That the heavy Becker cannon was installed and tested on the Albatros D.II fighter defies belief. According to Idflieg records firing trials with this fighter were performed in November 1916. This combination may have appeared briefly at the Front for evaluation.
The same D.II of Flt. Abt. 21 had its undercarriage torn off in a rough landing.
Albatros D.III flown by Ltn Lothar von Richthofen, Jasta 11, early 1917.
Albatros D.III Jasta 5. Green & Mauve/Light Blue horizontal surfaces. Black and White fuselage, Green tail unit & Red spinner, wheel cover and tail trim.
Albatros D.III D.774/17 flown by Oblt Otto Hartmann, leader of Jasta 28, 1917.
Albatros D.III 789/17. Richthofen flew three all red D.IIIs and obtained victories 37 - 53 in them/ Machine 789/17 displayed an Albatros logo on its rudder.
Albatros D.III D.2090/17 flown by Vfw Fritz Jacobson, Jasta 31, April 1917.
Albatros D.III D.2385/17 flown by Ltn Paul Strahle, Staffelfuhrer of Jasta 57, spring 1918.
Albatros D.III Jasta 11, Douai, Spring 1917. Green & Brown/Light Blue horizontal surfaces. Red, White & Clear-doped fuselage and rudder.
Albatros D.III flown by Ltn Werner Voss, Jasta 2 Boelcke, mid-1917.
Albatros D.III flown by Ltn Franz Ray, Jasta 49, 1918.
Albatros D.III flown by Kurt Wusthoff, Jasta 4, summer 1917.
Udet stands in front of his Albatros D.III D.1941/16 on a freezing January morning in 1917.The mechanics are warming the engine with pre-warmed oil and hot water. Even so, the coolant could quickly freeze in such cold temperatures. Ironically, the Militaar Nummer, 1941/16, reflects the year Udet would later die.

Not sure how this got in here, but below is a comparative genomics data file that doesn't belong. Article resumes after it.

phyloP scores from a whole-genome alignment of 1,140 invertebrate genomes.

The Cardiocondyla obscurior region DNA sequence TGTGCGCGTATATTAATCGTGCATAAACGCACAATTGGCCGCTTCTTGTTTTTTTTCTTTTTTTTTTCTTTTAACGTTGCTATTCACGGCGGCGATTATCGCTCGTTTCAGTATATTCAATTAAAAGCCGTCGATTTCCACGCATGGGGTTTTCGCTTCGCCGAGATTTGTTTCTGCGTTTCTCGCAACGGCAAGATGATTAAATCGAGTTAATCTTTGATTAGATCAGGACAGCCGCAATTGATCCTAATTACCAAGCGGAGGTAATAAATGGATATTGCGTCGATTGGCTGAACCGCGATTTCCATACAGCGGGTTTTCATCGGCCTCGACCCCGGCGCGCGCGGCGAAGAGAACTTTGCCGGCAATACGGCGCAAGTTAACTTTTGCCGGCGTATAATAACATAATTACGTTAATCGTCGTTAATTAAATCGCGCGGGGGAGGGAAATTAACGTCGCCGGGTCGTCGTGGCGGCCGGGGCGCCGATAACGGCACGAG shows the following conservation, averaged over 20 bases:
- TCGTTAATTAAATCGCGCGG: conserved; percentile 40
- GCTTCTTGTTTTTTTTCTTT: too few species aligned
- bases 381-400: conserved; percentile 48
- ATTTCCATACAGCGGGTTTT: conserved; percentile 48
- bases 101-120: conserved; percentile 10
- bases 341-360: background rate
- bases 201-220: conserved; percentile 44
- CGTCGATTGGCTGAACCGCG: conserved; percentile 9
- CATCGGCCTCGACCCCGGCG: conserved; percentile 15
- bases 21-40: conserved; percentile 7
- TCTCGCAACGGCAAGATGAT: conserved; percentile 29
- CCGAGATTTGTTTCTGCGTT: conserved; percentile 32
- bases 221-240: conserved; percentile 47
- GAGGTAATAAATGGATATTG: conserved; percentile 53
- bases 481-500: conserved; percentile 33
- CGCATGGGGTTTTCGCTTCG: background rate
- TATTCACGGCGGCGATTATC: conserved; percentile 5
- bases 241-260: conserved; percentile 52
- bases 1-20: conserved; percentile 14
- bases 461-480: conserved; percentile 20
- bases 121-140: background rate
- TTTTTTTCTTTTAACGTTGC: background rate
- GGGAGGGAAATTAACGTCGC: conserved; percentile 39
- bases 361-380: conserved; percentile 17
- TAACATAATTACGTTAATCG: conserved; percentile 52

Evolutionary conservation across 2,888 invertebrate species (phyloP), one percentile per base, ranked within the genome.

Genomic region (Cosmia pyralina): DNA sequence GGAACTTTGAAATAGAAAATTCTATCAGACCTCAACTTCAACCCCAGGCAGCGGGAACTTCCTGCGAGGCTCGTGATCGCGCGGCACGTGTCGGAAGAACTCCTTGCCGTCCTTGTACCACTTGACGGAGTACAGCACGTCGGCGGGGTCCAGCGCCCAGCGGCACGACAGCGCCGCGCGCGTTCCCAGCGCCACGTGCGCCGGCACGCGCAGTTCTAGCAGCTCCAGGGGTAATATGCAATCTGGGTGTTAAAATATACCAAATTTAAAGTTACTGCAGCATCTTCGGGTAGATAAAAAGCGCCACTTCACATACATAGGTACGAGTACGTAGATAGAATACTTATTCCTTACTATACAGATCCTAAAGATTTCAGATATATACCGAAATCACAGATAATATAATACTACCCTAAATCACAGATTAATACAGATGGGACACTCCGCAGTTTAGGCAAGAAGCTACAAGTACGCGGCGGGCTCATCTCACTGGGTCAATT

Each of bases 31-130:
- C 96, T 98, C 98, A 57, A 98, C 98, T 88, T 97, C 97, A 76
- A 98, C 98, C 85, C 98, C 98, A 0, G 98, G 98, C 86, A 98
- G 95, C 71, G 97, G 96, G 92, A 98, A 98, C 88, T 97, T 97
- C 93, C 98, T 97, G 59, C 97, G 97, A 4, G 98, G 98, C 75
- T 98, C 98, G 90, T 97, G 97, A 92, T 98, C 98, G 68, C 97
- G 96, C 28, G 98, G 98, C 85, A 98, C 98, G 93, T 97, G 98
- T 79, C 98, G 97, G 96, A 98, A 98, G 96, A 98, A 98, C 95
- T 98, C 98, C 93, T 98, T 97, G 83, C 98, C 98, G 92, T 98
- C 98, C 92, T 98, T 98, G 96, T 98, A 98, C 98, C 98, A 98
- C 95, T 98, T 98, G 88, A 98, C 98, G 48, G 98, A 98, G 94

Albatros D.III D.2125/16 of Jasta 1 marked in black with the initial of its usual pilot, Leutnant Freiherr von Stenglin.
Leutnant Grasshof, commander of Jasta 37, in Albatros D.III D.2135/16
Albatros D.III(OAW) of Jasta 57 in flight in the spring of 1918. This aircraft is possibly Paul Strahle's machine D.2385/17.
Leutnant Max Romer's Albatros had a wash applied over the national markings. It was most probably yellow, the Jasta 10 color. The lightning bolt was Romer's individual insignia. Previously a pilot with Flieger-Abteilung (A) 208, Romer had been with JG I just four weeks when he was killed on 2 October 1917.
Albatros D.III of Jasta 19 in the spring of 1917; the pilot is Lt.d.R. Franz Dotzel. Jasta 19 used personal insignias based on the pilot's last name with the letters in black and white.
Albatros D.III(OAW) flown by Gunther Dobberke in Jasta 45 (or perhaps Jasta 60) in the spring of 1918.
Leutnant Barenfanger of Jasta 28
OAW-built D.III of Leutnant Otto Fuchs with the pilot's personal emblem of the fox (Fuchs) chasing the Gallic cock.
Jasta 27 lineup; a single Roland D.II is at left in a lineup consisting mostly of Albatros D.III and D.V fighters.
Пулеметы "Шпандау" являлись германской копией американского "Максима". Водяное охлаждение ствола было заменено на воздушное
Leutnant Weaver's up-ended D.III emphasize the black and white decor of this Jasta 26 machine.
Albatros C.X(Li) 8305/16 at Adlershof in early August 1917 for performance trials.